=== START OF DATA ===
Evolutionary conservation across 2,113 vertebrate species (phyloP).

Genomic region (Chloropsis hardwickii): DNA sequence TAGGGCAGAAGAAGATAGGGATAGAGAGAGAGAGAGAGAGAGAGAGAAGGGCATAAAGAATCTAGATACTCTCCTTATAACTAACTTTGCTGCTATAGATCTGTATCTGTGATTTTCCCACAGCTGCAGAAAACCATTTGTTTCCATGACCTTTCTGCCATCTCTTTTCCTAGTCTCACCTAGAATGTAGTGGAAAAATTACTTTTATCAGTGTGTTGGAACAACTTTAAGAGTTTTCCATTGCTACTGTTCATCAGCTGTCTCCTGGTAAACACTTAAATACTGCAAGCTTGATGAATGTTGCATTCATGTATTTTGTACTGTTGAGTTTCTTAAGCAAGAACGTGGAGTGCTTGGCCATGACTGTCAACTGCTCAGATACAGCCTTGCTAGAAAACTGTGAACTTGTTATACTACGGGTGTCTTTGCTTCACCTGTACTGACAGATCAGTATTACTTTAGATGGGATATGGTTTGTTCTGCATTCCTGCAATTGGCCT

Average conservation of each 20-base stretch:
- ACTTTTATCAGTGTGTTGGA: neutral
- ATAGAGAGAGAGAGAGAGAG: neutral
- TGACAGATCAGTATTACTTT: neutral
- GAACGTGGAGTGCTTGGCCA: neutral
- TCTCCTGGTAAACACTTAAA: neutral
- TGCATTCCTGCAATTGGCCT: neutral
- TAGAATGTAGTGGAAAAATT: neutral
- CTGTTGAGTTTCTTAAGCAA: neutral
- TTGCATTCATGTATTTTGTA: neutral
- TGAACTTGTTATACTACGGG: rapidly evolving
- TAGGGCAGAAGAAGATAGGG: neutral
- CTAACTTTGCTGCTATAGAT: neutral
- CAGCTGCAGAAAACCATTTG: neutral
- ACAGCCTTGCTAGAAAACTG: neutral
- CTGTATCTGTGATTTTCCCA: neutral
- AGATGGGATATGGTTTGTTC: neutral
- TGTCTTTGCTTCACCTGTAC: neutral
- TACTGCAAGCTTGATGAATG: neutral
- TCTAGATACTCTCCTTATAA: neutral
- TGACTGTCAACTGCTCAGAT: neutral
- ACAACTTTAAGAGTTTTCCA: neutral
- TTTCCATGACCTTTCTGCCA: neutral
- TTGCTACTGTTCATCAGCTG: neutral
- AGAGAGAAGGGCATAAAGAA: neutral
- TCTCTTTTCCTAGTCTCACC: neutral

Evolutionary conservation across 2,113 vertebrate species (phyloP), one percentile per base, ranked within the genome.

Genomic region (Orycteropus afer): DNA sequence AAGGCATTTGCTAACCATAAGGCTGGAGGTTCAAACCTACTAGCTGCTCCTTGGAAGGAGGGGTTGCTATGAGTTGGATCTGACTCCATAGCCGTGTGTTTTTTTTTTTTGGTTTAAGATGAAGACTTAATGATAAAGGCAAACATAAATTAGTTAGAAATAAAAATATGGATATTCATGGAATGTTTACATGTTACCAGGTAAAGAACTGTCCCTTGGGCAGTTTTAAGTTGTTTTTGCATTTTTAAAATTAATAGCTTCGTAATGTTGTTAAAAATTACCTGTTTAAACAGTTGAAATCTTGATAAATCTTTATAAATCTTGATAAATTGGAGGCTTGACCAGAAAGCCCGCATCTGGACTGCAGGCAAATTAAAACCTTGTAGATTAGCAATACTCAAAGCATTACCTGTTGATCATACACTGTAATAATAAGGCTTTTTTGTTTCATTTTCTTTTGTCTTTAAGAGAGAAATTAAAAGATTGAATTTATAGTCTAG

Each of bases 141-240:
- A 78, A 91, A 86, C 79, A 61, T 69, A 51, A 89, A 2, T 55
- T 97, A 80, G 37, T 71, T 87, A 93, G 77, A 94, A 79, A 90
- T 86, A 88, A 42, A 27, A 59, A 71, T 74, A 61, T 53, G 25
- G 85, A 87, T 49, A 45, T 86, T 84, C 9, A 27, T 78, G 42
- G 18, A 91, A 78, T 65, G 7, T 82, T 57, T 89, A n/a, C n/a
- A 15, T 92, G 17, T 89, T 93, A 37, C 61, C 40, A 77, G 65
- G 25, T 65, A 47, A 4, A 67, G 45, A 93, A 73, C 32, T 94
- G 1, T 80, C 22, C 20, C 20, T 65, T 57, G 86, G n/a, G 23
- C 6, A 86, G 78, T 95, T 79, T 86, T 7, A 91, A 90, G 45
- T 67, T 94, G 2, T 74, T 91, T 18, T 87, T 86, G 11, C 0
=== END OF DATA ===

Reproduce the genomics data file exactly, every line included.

Evolutionary conservation across 2,113 vertebrate species (phyloP).

Genomic region (Chloropsis hardwickii): DNA sequence TAGGGCAGAAGAAGATAGGGATAGAGAGAGAGAGAGAGAGAGAGAGAAGGGCATAAAGAATCTAGATACTCTCCTTATAACTAACTTTGCTGCTATAGATCTGTATCTGTGATTTTCCCACAGCTGCAGAAAACCATTTGTTTCCATGACCTTTCTGCCATCTCTTTTCCTAGTCTCACCTAGAATGTAGTGGAAAAATTACTTTTATCAGTGTGTTGGAACAACTTTAAGAGTTTTCCATTGCTACTGTTCATCAGCTGTCTCCTGGTAAACACTTAAATACTGCAAGCTTGATGAATGTTGCATTCATGTATTTTGTACTGTTGAGTTTCTTAAGCAAGAACGTGGAGTGCTTGGCCATGACTGTCAACTGCTCAGATACAGCCTTGCTAGAAAACTGTGAACTTGTTATACTACGGGTGTCTTTGCTTCACCTGTACTGACAGATCAGTATTACTTTAGATGGGATATGGTTTGTTCTGCATTCCTGCAATTGGCCT

Average conservation of each 20-base stretch:
- ACTTTTATCAGTGTGTTGGA: neutral
- ATAGAGAGAGAGAGAGAGAG: neutral
- TGACAGATCAGTATTACTTT: neutral
- GAACGTGGAGTGCTTGGCCA: neutral
- TCTCCTGGTAAACACTTAAA: neutral
- TGCATTCCTGCAATTGGCCT: neutral
- TAGAATGTAGTGGAAAAATT: neutral
- CTGTTGAGTTTCTTAAGCAA: neutral
- TTGCATTCATGTATTTTGTA: neutral
- TGAACTTGTTATACTACGGG: rapidly evolving
- TAGGGCAGAAGAAGATAGGG: neutral
- CTAACTTTGCTGCTATAGAT: neutral
- CAGCTGCAGAAAACCATTTG: neutral
- ACAGCCTTGCTAGAAAACTG: neutral
- CTGTATCTGTGATTTTCCCA: neutral
- AGATGGGATATGGTTTGTTC: neutral
- TGTCTTTGCTTCACCTGTAC: neutral
- TACTGCAAGCTTGATGAATG: neutral
- TCTAGATACTCTCCTTATAA: neutral
- TGACTGTCAACTGCTCAGAT: neutral
- ACAACTTTAAGAGTTTTCCA: neutral
- TTTCCATGACCTTTCTGCCA: neutral
- TTGCTACTGTTCATCAGCTG: neutral
- AGAGAGAAGGGCATAAAGAA: neutral
- TCTCTTTTCCTAGTCTCACC: neutral

Evolutionary conservation across 2,113 vertebrate species (phyloP), one percentile per base, ranked within the genome.

Genomic region (Orycteropus afer): DNA sequence AAGGCATTTGCTAACCATAAGGCTGGAGGTTCAAACCTACTAGCTGCTCCTTGGAAGGAGGGGTTGCTATGAGTTGGATCTGACTCCATAGCCGTGTGTTTTTTTTTTTTGGTTTAAGATGAAGACTTAATGATAAAGGCAAACATAAATTAGTTAGAAATAAAAATATGGATATTCATGGAATGTTTACATGTTACCAGGTAAAGAACTGTCCCTTGGGCAGTTTTAAGTTGTTTTTGCATTTTTAAAATTAATAGCTTCGTAATGTTGTTAAAAATTACCTGTTTAAACAGTTGAAATCTTGATAAATCTTTATAAATCTTGATAAATTGGAGGCTTGACCAGAAAGCCCGCATCTGGACTGCAGGCAAATTAAAACCTTGTAGATTAGCAATACTCAAAGCATTACCTGTTGATCATACACTGTAATAATAAGGCTTTTTTGTTTCATTTTCTTTTGTCTTTAAGAGAGAAATTAAAAGATTGAATTTATAGTCTAG

Each of bases 141-240:
- A 78, A 91, A 86, C 79, A 61, T 69, A 51, A 89, A 2, T 55
- T 97, A 80, G 37, T 71, T 87, A 93, G 77, A 94, A 79, A 90
- T 86, A 88, A 42, A 27, A 59, A 71, T 74, A 61, T 53, G 25
- G 85, A 87, T 49, A 45, T 86, T 84, C 9, A 27, T 78, G 42
- G 18, A 91, A 78, T 65, G 7, T 82, T 57, T 89, A n/a, C n/a
- A 15, T 92, G 17, T 89, T 93, A 37, C 61, C 40, A 77, G 65
- G 25, T 65, A 47, A 4, A 67, G 45, A 93, A 73, C 32, T 94
- G 1, T 80, C 22, C 20, C 20, T 65, T 57, G 86, G n/a, G 23
- C 6, A 86, G 78, T 95, T 79, T 86, T 7, A 91, A 90, G 45
- T 67, T 94, G 2, T 74, T 91, T 18, T 87, T 86, G 11, C 0